How This Got Started

Many years ago, a good friend bought a 280z and I was immediately jealous. A few years later I poked around for one of my own.

Ace's 240z This was my '72 240z back in 1996.

I loved it. Over the years I rebuilt the engine, the suspension, found a 5-speed transmission, eliminated the rusted areas and even gave it a brand-new interior. Can you say "pride in ownership"? The local Z-club had a trackday and I was able to drive it the way it should be driven - fast!

For reasons I can't remember, I lost faith in the car and sold it to a co-worker. Bad choice. Within a few months I regretted it.

Ever since then I wanted to own another but things kept getting in the way. The one night I watched an episode of Wheelers Dealers where Edd worked on a lovely 240z and I couldn't resist any longer. The hunt was on. I saw several "daily drivers" in the $7-8k range, but some had too much rust, others had flared fenders or crappy paint, and so on. I decided that buying a beater and restoring it all at once would be better than buying something driveable and dealing with problems and breakdowns along the way.

1971 240z For several months I scanned dry climate states on Craig's List for a rust-free 240z. This car caught my eye. It was located a mere 90 minutes south of Arvada, Colorado, (my home) but an ugly aftermarket sunroof and lack of a title were deal killers. Two weeks later the owner dropped the price and claimed getting a new title for a car this old was fairly easy. It turned out he was mostly right.

I gave him a call and we started talking. I bought the car sight-unseen for $1800 with the caveat that if I saw it in person and decided it wasn't worth the price, I could walk away without him getting angry. The difficult part was explaining to my amazingly patient wife that I was buying yet-another project. She wasn't happy (understandably) but knew what a 240z means to me.

1971 240z My friend Eddie is also a gearhead and came along. I have a history of buying less-than-stellar vehicles based on emotion, so my wife made me promise to listen to Eddie's opinion: if he said no, I wouldn't buy it. We drove down and met the owner. It turned out he also owned a 240z spec racer. He'd bought this one to be a daily driver, but other things got in the way so he decided to let it go.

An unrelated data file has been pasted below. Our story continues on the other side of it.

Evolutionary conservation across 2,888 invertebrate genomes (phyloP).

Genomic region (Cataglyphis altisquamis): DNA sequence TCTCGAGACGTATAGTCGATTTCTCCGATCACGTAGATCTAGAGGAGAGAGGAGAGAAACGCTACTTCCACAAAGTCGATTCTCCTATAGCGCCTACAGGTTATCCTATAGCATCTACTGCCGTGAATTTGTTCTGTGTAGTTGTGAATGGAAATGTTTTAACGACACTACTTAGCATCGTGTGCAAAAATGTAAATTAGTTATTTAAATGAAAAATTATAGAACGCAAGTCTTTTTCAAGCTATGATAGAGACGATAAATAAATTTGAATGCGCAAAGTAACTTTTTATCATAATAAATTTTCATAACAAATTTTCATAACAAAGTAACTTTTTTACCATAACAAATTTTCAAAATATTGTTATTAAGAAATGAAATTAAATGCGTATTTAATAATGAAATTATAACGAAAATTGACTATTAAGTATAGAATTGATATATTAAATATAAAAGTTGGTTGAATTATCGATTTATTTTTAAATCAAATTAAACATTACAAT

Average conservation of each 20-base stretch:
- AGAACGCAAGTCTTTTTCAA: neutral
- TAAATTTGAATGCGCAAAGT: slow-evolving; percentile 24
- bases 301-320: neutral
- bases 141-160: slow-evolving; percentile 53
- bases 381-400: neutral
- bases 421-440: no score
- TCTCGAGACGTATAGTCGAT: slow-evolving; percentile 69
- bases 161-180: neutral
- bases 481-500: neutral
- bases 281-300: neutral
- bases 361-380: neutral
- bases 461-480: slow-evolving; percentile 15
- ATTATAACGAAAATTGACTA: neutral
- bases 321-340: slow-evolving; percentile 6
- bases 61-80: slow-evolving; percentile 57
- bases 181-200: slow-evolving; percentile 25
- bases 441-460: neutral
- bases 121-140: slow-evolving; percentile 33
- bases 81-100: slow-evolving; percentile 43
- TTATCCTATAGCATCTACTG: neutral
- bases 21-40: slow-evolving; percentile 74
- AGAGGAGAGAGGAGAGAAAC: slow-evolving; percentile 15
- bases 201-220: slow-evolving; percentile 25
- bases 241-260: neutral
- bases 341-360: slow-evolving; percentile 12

Eddie and I inspected the beast. It was pretty rough but everything seemed to be there. It had a brand-new aluminum radiator, wider 280z wheels with nearly-new tires and a surprisingly small amount of rust. The engine started right up and without a muffler it sounded great. The seats were in tatters and the flaking brown paint was hideous, but Eddie gave his nod of approval and the deal was done. We winched it onto a trailer and headed home.

Datsun 240z Here's the ugly duckling, safe and secure and ready to be reborn. I've got a 3-car garage with a heater, air conditioning, a lifetime's accumulation of tools and a beautiful array of 60s and 70s Playboy centerfolds circling the walls. I've done quite a few projects over the years but this is the biggest and most ambitious of them all.

Despite the car's age, it's amazing how many new and reproduction parts are available. Within two weeks I spent about $4k on everything I could think of, such as suspension bushings and carpet and brakes and weatherstripping and glass rubber and sound insulation and struts and seat covers and so on. I have boxes and boxes of stuff ready for when reassembly begins. As of February 2020 I've spent nearly $20,000 and I expect it'll take another $2k before it's finally finished. That's over double my initial estimate but the finished car will be literally brand-new.

Pantera When it's done, I could probably sell it for a handsome profit, perhaps enough for a down-payment on a De Tomaso Pantera. They were built at the same time as the 240z but powered by a 428 Ford V8 pumping out 330 hp and capable of 200+ mph, but why trade a dependable Japanese classic for a finicky Italian supercar?

Wait - don't answer that.

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